Then there’s the opposite – the Superman req. It goes on for pages, specifying in mind-numbing detail the job’s responsibilities and the experience the company seeks. While we all appreciate the effort that goes into these ads, I’m sure, the problem is that the person does not exist. I don’t exaggerate here. The worst offender I ever saw basically described two elite people rolled into one. The left half was a strategic marketing guru from hell, while the right half was a marketing communications guru from hell.
There are people who are good on both sides of the marketing mission, but I’ve never seen anyone who was the 10 on both sides that this ad demanded. I’ve met strategic 10s who were good at communication – maybe a 6, even a 7. And vice versa – I see myself as a solid 9+ on comms and I’m good at strategic, too – depending on the specifics of the situation, perhaps a 6.
When a job seeker encounters a Superman req, what should he/she do? If they take the company (and the “hiring managers” who want us to stick to what we’re expressly qualified for) at face value, then there are going to be zero applications for this position. If there is someone out there who fits the bill, odds are damned good they aren’t available at the salary being offered.
Or maybe, if you’ve dealt with this kind of silliness before, you know that the company is wishlisting and they know the ideal being described doesn’t exist, so you throw your hat in the ring anyway. Maybe you’re the best response they get, right?
But in doing so, you’re applying for a job that you aren’t qualified for. In other words, you’re doing what our “hiring manager” friends want you to stop doing, but – and this is key – it’s their fault.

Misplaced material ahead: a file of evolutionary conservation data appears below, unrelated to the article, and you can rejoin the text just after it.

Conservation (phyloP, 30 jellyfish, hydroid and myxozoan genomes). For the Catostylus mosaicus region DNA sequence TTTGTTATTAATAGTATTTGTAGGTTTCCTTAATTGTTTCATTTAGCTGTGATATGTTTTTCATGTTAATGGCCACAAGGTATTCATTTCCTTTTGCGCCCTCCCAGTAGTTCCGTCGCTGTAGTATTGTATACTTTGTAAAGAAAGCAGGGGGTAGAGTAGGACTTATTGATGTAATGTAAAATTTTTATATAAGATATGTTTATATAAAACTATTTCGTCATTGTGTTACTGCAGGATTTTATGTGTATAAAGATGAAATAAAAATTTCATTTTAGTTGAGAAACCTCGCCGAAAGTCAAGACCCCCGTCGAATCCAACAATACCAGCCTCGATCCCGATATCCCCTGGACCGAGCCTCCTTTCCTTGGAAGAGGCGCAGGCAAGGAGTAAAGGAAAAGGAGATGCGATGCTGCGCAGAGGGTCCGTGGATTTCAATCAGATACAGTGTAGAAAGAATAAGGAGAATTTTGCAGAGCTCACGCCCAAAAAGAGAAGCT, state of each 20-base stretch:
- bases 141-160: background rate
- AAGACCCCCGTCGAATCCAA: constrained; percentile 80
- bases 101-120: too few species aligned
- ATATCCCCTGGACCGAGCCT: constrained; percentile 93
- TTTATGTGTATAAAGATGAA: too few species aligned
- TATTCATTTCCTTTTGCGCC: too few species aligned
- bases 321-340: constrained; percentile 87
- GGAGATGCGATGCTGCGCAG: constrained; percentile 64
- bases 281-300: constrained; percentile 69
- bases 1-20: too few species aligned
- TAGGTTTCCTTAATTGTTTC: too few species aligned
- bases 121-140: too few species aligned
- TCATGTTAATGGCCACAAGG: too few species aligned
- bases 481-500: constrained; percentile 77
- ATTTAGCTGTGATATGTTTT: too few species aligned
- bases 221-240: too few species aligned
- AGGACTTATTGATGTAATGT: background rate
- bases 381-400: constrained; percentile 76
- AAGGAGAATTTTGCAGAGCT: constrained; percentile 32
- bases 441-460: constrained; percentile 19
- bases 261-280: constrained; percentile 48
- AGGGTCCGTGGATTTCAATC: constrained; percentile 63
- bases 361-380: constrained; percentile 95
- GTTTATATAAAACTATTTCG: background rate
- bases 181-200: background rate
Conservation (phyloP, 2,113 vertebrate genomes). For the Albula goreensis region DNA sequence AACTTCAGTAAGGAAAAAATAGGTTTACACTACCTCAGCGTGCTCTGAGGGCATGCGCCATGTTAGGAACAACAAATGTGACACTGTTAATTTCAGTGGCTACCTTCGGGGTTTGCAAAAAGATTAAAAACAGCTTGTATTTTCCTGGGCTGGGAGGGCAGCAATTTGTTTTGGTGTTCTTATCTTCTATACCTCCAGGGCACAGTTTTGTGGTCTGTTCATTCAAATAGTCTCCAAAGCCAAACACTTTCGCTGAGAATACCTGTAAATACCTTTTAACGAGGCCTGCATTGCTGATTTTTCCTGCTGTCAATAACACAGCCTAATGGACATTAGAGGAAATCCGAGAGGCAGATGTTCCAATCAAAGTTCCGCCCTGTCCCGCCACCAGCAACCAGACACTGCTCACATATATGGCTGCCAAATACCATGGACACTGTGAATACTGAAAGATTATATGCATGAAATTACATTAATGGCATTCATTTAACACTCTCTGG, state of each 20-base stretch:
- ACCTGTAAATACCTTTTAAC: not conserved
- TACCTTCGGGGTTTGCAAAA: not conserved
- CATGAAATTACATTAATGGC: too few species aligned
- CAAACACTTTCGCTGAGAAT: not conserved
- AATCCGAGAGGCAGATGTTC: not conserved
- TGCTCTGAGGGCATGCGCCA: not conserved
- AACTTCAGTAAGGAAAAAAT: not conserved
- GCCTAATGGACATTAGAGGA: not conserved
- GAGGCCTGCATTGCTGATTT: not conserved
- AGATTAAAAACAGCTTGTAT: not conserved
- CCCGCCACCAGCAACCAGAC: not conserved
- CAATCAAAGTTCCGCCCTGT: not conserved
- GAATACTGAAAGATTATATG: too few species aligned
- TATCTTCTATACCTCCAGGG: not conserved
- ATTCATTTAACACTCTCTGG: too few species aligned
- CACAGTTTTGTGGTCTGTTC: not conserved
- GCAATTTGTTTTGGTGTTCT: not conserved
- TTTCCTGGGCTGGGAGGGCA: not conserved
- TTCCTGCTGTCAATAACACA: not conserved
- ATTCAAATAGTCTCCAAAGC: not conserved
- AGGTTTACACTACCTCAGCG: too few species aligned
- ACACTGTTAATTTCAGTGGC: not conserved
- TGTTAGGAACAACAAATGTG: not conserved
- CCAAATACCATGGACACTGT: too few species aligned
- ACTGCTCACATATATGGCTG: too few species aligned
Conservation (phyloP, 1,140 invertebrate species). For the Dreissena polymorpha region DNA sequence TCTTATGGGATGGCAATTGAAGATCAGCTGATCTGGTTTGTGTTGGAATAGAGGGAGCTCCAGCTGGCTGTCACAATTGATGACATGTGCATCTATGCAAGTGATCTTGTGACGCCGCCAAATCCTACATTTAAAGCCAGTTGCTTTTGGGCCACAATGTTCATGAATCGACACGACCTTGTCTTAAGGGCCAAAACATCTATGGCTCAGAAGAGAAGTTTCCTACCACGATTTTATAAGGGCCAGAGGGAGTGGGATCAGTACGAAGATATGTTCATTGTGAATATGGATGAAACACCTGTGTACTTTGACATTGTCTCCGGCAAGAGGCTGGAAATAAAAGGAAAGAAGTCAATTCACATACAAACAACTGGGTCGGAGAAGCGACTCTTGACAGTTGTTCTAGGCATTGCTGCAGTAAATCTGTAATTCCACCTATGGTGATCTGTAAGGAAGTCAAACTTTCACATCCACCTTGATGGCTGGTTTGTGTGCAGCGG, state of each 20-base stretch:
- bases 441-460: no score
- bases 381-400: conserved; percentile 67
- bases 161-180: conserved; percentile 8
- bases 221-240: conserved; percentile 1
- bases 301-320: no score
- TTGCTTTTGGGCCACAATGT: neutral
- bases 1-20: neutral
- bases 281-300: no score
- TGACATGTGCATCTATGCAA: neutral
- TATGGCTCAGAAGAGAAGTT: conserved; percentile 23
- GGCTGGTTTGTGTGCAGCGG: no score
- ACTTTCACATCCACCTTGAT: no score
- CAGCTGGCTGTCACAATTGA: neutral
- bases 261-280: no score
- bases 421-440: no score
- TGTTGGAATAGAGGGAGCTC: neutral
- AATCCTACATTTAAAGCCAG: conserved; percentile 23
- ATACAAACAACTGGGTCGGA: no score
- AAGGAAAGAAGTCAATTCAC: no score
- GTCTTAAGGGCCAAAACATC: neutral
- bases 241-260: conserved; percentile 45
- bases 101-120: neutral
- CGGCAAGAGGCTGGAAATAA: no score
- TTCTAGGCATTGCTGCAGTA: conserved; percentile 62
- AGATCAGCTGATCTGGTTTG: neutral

The other thing you can try is what I did in the case of the Superman ad described here – I picked up the phone and called HR. I said look, this job is either a strategic emphasis and you want someone who can communicate a little, too, or it’s the other way around. Which is it, so I don’t waste your time or mine?
Another thing I bet our “hiring managers” don’t want is hundreds of people like me calling them, so if they’ll write their ads appropriately everyone wins.
3: Fix your online application processes, which are routinely the most user-hating experiences on the Internet. When I apply for a job, I do it properly. I read the description. I learn a little about the company. I tailor my rez and cover letter (I have a default résumé, but I never send it out unedited around the specifics of the job and the company).
This takes time, and as such it’s massively frustrating when the required online app site turns what ought to be a five-minute visit into an hour ordeal. That isn’t an exaggeration. I have lost as much as one to two hours dealing with the demands of application engines that were designed by chimps. You can extract essential contact and employment history data from my rez upload, but now you need me to re-enter everything job by job? I’ve been working since 1984, so no, that isn’t reasonable.
Worse is when the job looks particularly up my alley so I grit my teeth and slog through an impossible process anyway and then, for some reason or another, something goes wrong and I have to repeat steps. Because here in 2014 professional developers can’t figure out how to save a page’s data when they have to serve me an error message. Really?
The folks who develop job application software have to be the least talented, most hateful human beings in the world of technology today. I have given up on jobs that I’d have been great at because of the company’s application sites make pursuing them so burdensome, and if you work for Taleo (the company that built the engine most corporations seem to use) and we meet at a party and you say hi, I’m a developer at Taleo, I might just take a swing at you.